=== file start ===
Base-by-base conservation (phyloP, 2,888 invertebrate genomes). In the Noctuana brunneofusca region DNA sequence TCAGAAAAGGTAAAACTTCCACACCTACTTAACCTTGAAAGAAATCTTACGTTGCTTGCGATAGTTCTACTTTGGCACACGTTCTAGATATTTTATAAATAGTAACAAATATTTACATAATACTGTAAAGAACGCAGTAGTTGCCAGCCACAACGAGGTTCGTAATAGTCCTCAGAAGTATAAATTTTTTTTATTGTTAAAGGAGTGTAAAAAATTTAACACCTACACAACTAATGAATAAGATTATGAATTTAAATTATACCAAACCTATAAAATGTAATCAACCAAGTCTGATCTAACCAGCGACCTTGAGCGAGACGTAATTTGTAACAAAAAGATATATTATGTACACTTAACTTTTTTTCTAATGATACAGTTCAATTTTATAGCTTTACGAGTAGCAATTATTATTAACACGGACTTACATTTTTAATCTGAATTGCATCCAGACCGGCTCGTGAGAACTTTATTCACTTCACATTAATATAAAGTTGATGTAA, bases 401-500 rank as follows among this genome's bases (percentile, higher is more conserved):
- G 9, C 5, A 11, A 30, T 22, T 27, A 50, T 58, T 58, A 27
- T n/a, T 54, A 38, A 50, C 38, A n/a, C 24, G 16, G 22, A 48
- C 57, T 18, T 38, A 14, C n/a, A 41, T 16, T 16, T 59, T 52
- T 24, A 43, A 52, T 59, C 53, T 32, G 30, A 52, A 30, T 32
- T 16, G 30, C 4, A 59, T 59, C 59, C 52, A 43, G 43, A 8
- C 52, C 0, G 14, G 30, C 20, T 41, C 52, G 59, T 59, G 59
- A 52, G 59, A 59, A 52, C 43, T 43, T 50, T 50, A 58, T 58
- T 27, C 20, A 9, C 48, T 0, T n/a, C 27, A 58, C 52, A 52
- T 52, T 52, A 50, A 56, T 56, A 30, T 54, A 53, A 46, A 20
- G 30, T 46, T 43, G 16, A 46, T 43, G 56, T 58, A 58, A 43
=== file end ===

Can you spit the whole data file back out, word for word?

Base-by-base conservation (phyloP, 2,888 invertebrate genomes). In the Noctuana brunneofusca region DNA sequence TCAGAAAAGGTAAAACTTCCACACCTACTTAACCTTGAAAGAAATCTTACGTTGCTTGCGATAGTTCTACTTTGGCACACGTTCTAGATATTTTATAAATAGTAACAAATATTTACATAATACTGTAAAGAACGCAGTAGTTGCCAGCCACAACGAGGTTCGTAATAGTCCTCAGAAGTATAAATTTTTTTTATTGTTAAAGGAGTGTAAAAAATTTAACACCTACACAACTAATGAATAAGATTATGAATTTAAATTATACCAAACCTATAAAATGTAATCAACCAAGTCTGATCTAACCAGCGACCTTGAGCGAGACGTAATTTGTAACAAAAAGATATATTATGTACACTTAACTTTTTTTCTAATGATACAGTTCAATTTTATAGCTTTACGAGTAGCAATTATTATTAACACGGACTTACATTTTTAATCTGAATTGCATCCAGACCGGCTCGTGAGAACTTTATTCACTTCACATTAATATAAAGTTGATGTAA, bases 401-500 rank as follows among this genome's bases (percentile, higher is more conserved):
- G 9, C 5, A 11, A 30, T 22, T 27, A 50, T 58, T 58, A 27
- T n/a, T 54, A 38, A 50, C 38, A n/a, C 24, G 16, G 22, A 48
- C 57, T 18, T 38, A 14, C n/a, A 41, T 16, T 16, T 59, T 52
- T 24, A 43, A 52, T 59, C 53, T 32, G 30, A 52, A 30, T 32
- T 16, G 30, C 4, A 59, T 59, C 59, C 52, A 43, G 43, A 8
- C 52, C 0, G 14, G 30, C 20, T 41, C 52, G 59, T 59, G 59
- A 52, G 59, A 59, A 52, C 43, T 43, T 50, T 50, A 58, T 58
- T 27, C 20, A 9, C 48, T 0, T n/a, C 27, A 58, C 52, A 52
- T 52, T 52, A 50, A 56, T 56, A 30, T 54, A 53, A 46, A 20
- G 30, T 46, T 43, G 16, A 46, T 43, G 56, T 58, A 58, A 43